Policy Update

i Jul 11th No Comments by

The following update was provided for our members by Hall Render, NOSORH Legislative Liaison:

House Releases Draft FY 2019 HHS Funding

On June 25, the House Labor-Health and Human Services-Education (Labor-HHS) Appropriations Subcommittee released the draft bill text for the FY 2019 HHS funding. The draft bill increases the State Offices of Rural Health funding to $11 million, a million dollar increase over FY 2018.

That is particularly good news considering the draft bill decreases overall rural health funding by $9.5 million for the upcoming year.  The bill would also decrease the Health Resources and Services Administration (HRSA) funding by $196 million from FY18.   Other funding under the HRSA account includes $33 million for Rural Hospital Flexibility Grants and over $25 million for Small Hospital Improvement Grants.

The House Appropriations was scheduled to markup this bill the week of June 25, but delayed the markup to the week of July 10.  The Senate Labor-HHS Appropriations Subcommittee is scheduled to markup their version of the HHS funding bill this week. The text has yet to be released.  Any differences between the House and Senate funding levels will have to be reconciled before the bill is passed into law.  Federal funding expires September 30, 2018.

SORH Reauthorization Bill Picks up Momentum in the House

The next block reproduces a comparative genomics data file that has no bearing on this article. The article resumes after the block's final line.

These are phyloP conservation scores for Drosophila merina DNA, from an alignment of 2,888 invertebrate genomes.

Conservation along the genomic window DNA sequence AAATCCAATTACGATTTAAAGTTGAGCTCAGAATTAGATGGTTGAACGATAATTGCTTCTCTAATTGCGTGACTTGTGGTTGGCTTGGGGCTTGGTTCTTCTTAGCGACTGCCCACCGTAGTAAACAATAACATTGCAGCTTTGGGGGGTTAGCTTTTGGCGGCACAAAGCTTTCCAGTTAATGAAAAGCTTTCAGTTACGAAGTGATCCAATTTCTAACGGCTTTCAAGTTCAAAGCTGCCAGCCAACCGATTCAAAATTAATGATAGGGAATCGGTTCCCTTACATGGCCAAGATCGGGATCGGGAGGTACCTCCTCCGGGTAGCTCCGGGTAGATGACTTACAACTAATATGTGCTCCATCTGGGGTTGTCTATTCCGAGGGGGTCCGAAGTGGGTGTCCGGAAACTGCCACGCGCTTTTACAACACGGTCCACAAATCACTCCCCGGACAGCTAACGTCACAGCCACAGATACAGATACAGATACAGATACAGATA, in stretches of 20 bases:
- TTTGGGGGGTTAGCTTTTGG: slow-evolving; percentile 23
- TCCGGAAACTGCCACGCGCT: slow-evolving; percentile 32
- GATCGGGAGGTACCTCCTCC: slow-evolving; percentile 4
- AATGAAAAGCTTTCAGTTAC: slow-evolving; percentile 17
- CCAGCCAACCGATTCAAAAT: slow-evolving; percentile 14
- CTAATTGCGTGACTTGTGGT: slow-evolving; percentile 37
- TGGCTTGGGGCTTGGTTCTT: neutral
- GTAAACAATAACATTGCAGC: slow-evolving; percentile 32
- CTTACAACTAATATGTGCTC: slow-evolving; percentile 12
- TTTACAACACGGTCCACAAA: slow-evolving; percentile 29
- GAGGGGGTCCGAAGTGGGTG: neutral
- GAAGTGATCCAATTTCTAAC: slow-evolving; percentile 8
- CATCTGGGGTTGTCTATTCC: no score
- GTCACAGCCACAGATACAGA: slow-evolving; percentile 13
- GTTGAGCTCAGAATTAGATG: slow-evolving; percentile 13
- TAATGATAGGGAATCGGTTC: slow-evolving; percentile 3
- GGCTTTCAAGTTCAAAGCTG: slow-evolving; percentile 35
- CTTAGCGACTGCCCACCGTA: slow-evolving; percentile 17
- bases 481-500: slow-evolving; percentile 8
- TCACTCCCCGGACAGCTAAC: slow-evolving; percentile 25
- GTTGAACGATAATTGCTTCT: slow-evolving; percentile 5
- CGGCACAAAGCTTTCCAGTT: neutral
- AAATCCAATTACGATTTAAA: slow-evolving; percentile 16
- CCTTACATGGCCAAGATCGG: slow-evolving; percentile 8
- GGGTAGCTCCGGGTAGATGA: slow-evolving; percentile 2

Over the past three weeks, the House version of the State Offices of Rural Health Reauthorization bill (H.R. 5641) picked up two important cosponsors. Rep. Kevin Cramer (R-ND) and Rep. Glenn Thompson (R-PA) added their names to the list of House members officially endorsing the legislation.

Also during June, NOSORH leadership met with the House Energy and Commerce Committee to chart a path forward for the reauthorization bill.  Please contact your House members and urge them to cosponsor H.R. 5641.

Congress and HRSA Examine 340B

On June 19, the Senate Health, Education, Labor, and Pensions (HELP) Committee held the third in a series of hearings examining the 340B drug savings program. The hearing featured testimony from Capt. Krista Pedley, the director of the Office of Pharmacy Affairs at the Health Resources and Services Administration, which oversees the program. Likely, the House Energy and Commerce Committee will pivot back to the 340B program after opioid crisis work is completed.

The hearing came two weeks after HRSA released a final rule delaying the effective date of implementation and enforcement of the previously issued final rule implementing the 340B Drug Discount Program. The delayed rule, which was originally published on January 5, 2017, established the methodology for calculating the 340B ceiling price and civil monetary penalties (“CMPs”) for knowing and intentional overcharges of 340B covered entities. After repeated delays, this final rule further delays the effective date until July 1, 2019.

Also in this rule, HRSA signaled the intent to make additional changes to the 340B program including changes affecting providers. The agency stated, “HHS plans to issue separate policy documents related to drug pricing in government programs, including the 340B program, and disagrees with the commenters advising HHS to address these issues concurrently.”

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